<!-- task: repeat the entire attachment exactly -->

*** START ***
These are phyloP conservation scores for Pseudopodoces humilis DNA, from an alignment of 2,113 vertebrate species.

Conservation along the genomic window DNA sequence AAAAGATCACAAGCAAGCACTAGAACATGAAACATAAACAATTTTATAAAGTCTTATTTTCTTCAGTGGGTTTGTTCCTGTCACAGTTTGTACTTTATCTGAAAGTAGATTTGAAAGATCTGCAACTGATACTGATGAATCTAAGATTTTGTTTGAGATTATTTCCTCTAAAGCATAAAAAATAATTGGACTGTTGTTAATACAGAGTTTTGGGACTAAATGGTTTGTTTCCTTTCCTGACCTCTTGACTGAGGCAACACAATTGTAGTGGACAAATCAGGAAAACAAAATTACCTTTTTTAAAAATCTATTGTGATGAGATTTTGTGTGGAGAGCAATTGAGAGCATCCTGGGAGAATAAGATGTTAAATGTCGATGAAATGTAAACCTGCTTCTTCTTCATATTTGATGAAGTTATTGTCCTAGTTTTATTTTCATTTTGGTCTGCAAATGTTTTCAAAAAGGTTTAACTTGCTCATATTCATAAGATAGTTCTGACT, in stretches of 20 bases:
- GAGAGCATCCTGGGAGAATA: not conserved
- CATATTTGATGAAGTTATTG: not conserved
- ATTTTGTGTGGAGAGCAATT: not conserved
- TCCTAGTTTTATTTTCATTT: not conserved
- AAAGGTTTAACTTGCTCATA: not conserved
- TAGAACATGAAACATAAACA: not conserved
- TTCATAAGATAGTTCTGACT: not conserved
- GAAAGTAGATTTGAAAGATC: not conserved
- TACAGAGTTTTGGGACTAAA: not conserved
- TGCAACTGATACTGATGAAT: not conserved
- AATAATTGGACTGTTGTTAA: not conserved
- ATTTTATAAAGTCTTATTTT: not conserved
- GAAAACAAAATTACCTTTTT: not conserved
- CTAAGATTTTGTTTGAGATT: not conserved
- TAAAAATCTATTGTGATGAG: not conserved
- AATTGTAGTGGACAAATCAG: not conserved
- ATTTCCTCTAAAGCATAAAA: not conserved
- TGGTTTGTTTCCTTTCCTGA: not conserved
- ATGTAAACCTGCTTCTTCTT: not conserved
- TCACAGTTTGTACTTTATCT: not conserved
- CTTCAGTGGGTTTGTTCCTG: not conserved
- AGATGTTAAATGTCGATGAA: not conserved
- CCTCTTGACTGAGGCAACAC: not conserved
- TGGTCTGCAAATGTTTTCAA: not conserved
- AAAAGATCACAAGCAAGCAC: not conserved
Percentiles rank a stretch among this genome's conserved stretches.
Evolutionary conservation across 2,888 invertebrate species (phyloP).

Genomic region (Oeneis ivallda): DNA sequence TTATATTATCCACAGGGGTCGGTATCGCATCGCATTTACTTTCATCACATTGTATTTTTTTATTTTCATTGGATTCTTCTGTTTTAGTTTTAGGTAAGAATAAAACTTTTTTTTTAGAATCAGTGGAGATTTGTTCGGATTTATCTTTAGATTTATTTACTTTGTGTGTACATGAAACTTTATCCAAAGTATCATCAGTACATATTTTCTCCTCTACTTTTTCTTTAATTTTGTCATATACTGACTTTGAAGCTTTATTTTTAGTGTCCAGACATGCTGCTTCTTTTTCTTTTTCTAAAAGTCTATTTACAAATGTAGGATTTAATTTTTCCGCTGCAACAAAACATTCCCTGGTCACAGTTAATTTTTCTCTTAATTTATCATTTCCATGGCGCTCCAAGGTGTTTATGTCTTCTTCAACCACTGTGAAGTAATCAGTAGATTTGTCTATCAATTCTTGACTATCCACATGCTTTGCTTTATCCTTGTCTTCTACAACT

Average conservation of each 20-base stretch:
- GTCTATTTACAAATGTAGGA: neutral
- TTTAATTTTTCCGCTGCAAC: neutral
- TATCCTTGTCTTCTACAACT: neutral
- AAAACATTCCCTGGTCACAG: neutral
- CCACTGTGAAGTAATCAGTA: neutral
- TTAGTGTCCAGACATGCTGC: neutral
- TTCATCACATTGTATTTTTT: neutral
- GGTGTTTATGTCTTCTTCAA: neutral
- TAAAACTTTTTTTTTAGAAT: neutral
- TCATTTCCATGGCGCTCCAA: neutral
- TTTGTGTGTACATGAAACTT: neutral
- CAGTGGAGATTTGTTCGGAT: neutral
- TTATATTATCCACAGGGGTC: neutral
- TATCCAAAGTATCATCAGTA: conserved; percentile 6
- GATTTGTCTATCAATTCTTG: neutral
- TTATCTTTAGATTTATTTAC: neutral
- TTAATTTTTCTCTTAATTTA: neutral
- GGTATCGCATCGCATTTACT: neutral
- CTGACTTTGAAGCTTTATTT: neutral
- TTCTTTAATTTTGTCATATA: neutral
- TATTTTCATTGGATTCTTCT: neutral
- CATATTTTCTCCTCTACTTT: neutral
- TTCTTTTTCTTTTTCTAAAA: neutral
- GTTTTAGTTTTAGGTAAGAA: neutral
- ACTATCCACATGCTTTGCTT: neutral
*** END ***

These are phyloP conservation scores for Pseudopodoces humilis DNA, from an alignment of 2,113 vertebrate species.

Conservation along the genomic window DNA sequence AAAAGATCACAAGCAAGCACTAGAACATGAAACATAAACAATTTTATAAAGTCTTATTTTCTTCAGTGGGTTTGTTCCTGTCACAGTTTGTACTTTATCTGAAAGTAGATTTGAAAGATCTGCAACTGATACTGATGAATCTAAGATTTTGTTTGAGATTATTTCCTCTAAAGCATAAAAAATAATTGGACTGTTGTTAATACAGAGTTTTGGGACTAAATGGTTTGTTTCCTTTCCTGACCTCTTGACTGAGGCAACACAATTGTAGTGGACAAATCAGGAAAACAAAATTACCTTTTTTAAAAATCTATTGTGATGAGATTTTGTGTGGAGAGCAATTGAGAGCATCCTGGGAGAATAAGATGTTAAATGTCGATGAAATGTAAACCTGCTTCTTCTTCATATTTGATGAAGTTATTGTCCTAGTTTTATTTTCATTTTGGTCTGCAAATGTTTTCAAAAAGGTTTAACTTGCTCATATTCATAAGATAGTTCTGACT, in stretches of 20 bases:
- GAGAGCATCCTGGGAGAATA: not conserved
- CATATTTGATGAAGTTATTG: not conserved
- ATTTTGTGTGGAGAGCAATT: not conserved
- TCCTAGTTTTATTTTCATTT: not conserved
- AAAGGTTTAACTTGCTCATA: not conserved
- TAGAACATGAAACATAAACA: not conserved
- TTCATAAGATAGTTCTGACT: not conserved
- GAAAGTAGATTTGAAAGATC: not conserved
- TACAGAGTTTTGGGACTAAA: not conserved
- TGCAACTGATACTGATGAAT: not conserved
- AATAATTGGACTGTTGTTAA: not conserved
- ATTTTATAAAGTCTTATTTT: not conserved
- GAAAACAAAATTACCTTTTT: not conserved
- CTAAGATTTTGTTTGAGATT: not conserved
- TAAAAATCTATTGTGATGAG: not conserved
- AATTGTAGTGGACAAATCAG: not conserved
- ATTTCCTCTAAAGCATAAAA: not conserved
- TGGTTTGTTTCCTTTCCTGA: not conserved
- ATGTAAACCTGCTTCTTCTT: not conserved
- TCACAGTTTGTACTTTATCT: not conserved
- CTTCAGTGGGTTTGTTCCTG: not conserved
- AGATGTTAAATGTCGATGAA: not conserved
- CCTCTTGACTGAGGCAACAC: not conserved
- TGGTCTGCAAATGTTTTCAA: not conserved
- AAAAGATCACAAGCAAGCAC: not conserved
Percentiles rank a stretch among this genome's conserved stretches.
Evolutionary conservation across 2,888 invertebrate species (phyloP).

Genomic region (Oeneis ivallda): DNA sequence TTATATTATCCACAGGGGTCGGTATCGCATCGCATTTACTTTCATCACATTGTATTTTTTTATTTTCATTGGATTCTTCTGTTTTAGTTTTAGGTAAGAATAAAACTTTTTTTTTAGAATCAGTGGAGATTTGTTCGGATTTATCTTTAGATTTATTTACTTTGTGTGTACATGAAACTTTATCCAAAGTATCATCAGTACATATTTTCTCCTCTACTTTTTCTTTAATTTTGTCATATACTGACTTTGAAGCTTTATTTTTAGTGTCCAGACATGCTGCTTCTTTTTCTTTTTCTAAAAGTCTATTTACAAATGTAGGATTTAATTTTTCCGCTGCAACAAAACATTCCCTGGTCACAGTTAATTTTTCTCTTAATTTATCATTTCCATGGCGCTCCAAGGTGTTTATGTCTTCTTCAACCACTGTGAAGTAATCAGTAGATTTGTCTATCAATTCTTGACTATCCACATGCTTTGCTTTATCCTTGTCTTCTACAACT

Average conservation of each 20-base stretch:
- GTCTATTTACAAATGTAGGA: neutral
- TTTAATTTTTCCGCTGCAAC: neutral
- TATCCTTGTCTTCTACAACT: neutral
- AAAACATTCCCTGGTCACAG: neutral
- CCACTGTGAAGTAATCAGTA: neutral
- TTAGTGTCCAGACATGCTGC: neutral
- TTCATCACATTGTATTTTTT: neutral
- GGTGTTTATGTCTTCTTCAA: neutral
- TAAAACTTTTTTTTTAGAAT: neutral
- TCATTTCCATGGCGCTCCAA: neutral
- TTTGTGTGTACATGAAACTT: neutral
- CAGTGGAGATTTGTTCGGAT: neutral
- TTATATTATCCACAGGGGTC: neutral
- TATCCAAAGTATCATCAGTA: conserved; percentile 6
- GATTTGTCTATCAATTCTTG: neutral
- TTATCTTTAGATTTATTTAC: neutral
- TTAATTTTTCTCTTAATTTA: neutral
- GGTATCGCATCGCATTTACT: neutral
- CTGACTTTGAAGCTTTATTT: neutral
- TTCTTTAATTTTGTCATATA: neutral
- TATTTTCATTGGATTCTTCT: neutral
- CATATTTTCTCCTCTACTTT: neutral
- TTCTTTTTCTTTTTCTAAAA: neutral
- GTTTTAGTTTTAGGTAAGAA: neutral
- ACTATCCACATGCTTTGCTT: neutral